If you have a brilliant idea to help solve a pressing issue in the region but no business plan, connections or funding – Wamda X wants to hear from you.
Funded by venture capital company Wamda Group, Wamda X wants to tap into what it believes is an under-leveraged part of a start-up's life cycle in the Middle East and North Africa region: the pre-seed stage. This is when entrepreneurs are in search of a home base to develop their big idea, and who may otherwise ask friends and family to help bootstrap their trial period.
The programme is for anyone who clocks in at a day job while harbouring start-up ambitions, but has perhaps been too nervous to make the leap to full-time entrepreneurship.
“It’s start-ups de-risked,” said Fares Ghandour, partner at Wamda. “We want to disrupt and compete with family and friends’ investments” – referring to the earliest stage for a founder, when he or she is working out an idea and perhaps testing out a prototype and a business model.
Venture capital activity in Mena hit record levels last year, up 31 per cent, totalling $893 million compared to 2017, start-up community platform Magnitt said in a report this month. Mr Ghandour said, start-ups in the region could be even more active if there was a larger effort by funders to reduce barriers to entry rather than allowing pre-seed start-ups to work in isolation.
Wamda X is looking for ventures that will "go after large market failures that have cross-border applications". He names Mumzworld, Jamilon and Crowd Analyzer – all part of the Wamda Capital portfolio – as good examples of this mandate.
Mumzworld tapped into an enormous e-commerce market in the GCC of new mothers who had limited retail options in search of baby supplies; Jamilon brought a fragmented Arabic publishing industry on to a single distribution channel; and Crowd Analyzer, too, has built a social media monitoring company tapping into the lack of consumer insight for the Arabic-speaking world.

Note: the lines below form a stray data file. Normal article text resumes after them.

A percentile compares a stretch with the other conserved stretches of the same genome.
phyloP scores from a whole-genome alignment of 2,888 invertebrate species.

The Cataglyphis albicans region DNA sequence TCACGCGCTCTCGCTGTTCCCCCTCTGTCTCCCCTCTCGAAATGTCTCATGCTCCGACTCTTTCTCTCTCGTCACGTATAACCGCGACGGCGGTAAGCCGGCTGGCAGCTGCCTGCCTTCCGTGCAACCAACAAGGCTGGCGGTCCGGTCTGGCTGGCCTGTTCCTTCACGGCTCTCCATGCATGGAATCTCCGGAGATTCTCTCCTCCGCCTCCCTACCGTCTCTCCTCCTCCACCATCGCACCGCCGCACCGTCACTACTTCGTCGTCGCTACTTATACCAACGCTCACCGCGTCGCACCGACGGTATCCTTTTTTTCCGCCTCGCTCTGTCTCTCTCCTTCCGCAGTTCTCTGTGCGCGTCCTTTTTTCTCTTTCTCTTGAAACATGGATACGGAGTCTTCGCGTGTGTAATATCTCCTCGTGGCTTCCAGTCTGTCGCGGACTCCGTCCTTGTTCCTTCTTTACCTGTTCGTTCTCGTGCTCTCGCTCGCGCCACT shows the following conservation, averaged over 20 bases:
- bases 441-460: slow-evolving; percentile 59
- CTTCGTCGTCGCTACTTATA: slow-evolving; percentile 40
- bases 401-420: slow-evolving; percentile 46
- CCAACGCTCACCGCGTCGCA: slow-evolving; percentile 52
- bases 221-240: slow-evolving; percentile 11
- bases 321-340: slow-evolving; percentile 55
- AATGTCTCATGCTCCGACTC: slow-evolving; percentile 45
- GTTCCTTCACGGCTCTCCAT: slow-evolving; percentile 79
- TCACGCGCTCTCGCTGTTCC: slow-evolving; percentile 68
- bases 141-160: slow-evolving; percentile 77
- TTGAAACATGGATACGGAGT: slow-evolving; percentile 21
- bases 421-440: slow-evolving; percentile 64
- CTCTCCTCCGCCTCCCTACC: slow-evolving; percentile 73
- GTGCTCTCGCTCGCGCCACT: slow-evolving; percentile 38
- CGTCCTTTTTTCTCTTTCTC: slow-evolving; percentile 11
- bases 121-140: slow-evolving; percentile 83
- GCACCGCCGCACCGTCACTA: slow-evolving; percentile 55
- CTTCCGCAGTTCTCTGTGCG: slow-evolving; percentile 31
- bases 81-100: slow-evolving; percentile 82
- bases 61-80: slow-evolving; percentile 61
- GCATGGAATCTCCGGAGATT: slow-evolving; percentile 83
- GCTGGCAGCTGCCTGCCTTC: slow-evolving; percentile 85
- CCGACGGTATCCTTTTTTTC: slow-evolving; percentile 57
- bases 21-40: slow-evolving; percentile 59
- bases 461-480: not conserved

All three companies operate in Mena and offer a service where one did not previously exist – the sweet spot for successful ventures, Mr Ghandour said.
Successful Wamda X applicants receive a $16,000 grant (Dh58,770) – or up to $25,000 if a team of two – that is divided into four monthly stipends and office space next door to Wamda's headquarters in the Dubai Design District. The first two months emphasises on building a team and mentorship from the founders of Yallacompare, Bayt and Namshi, among others.
By the end of the four-month programme, Mr Ghandour said entrepreneurs should have the tools and processes in place to help them launch their businesses.
For Wamda Capital, it is a front-row seat to what aspiring entrepreneurs are puzzling over and the industries driving innovation. So far, Mr Ghandour said, applicants are largely from Egypt, Jordan, the UAE and Sub-Saharan Africa. This is useful data because Wamda X may launch future cohorts that are Kenya or Saudi Arabia-
The majority of the 300 applicants have been engineers from Egypt or Jordan, with a lot of interest in developing clean water and energy ventures. There has not been as much FinTech as Wamda X anticipated, but Mr Ghandour said that could be due to high upfront capital needed to be in the financial services space.
At the end of the programme there is a buy-in option for companies, with Wamda X graduates receiving $100,000 in investment, in exchange for 10 per cent equity for Wamda. This will build a pipeline of early-stage ventures for the company to track and make further investments in future funding rounds.
In Mr Ghandour’s experience, all successful start-ups have two things in common: a mature founder, maybe with a few years of work experience; and a nagging drive to solve a problem. The combination of leadership and drive can’t be taught, he said, but “everything else you can learn on the job”.
Would-be start-up founders just “have to take the mental leap”, he said.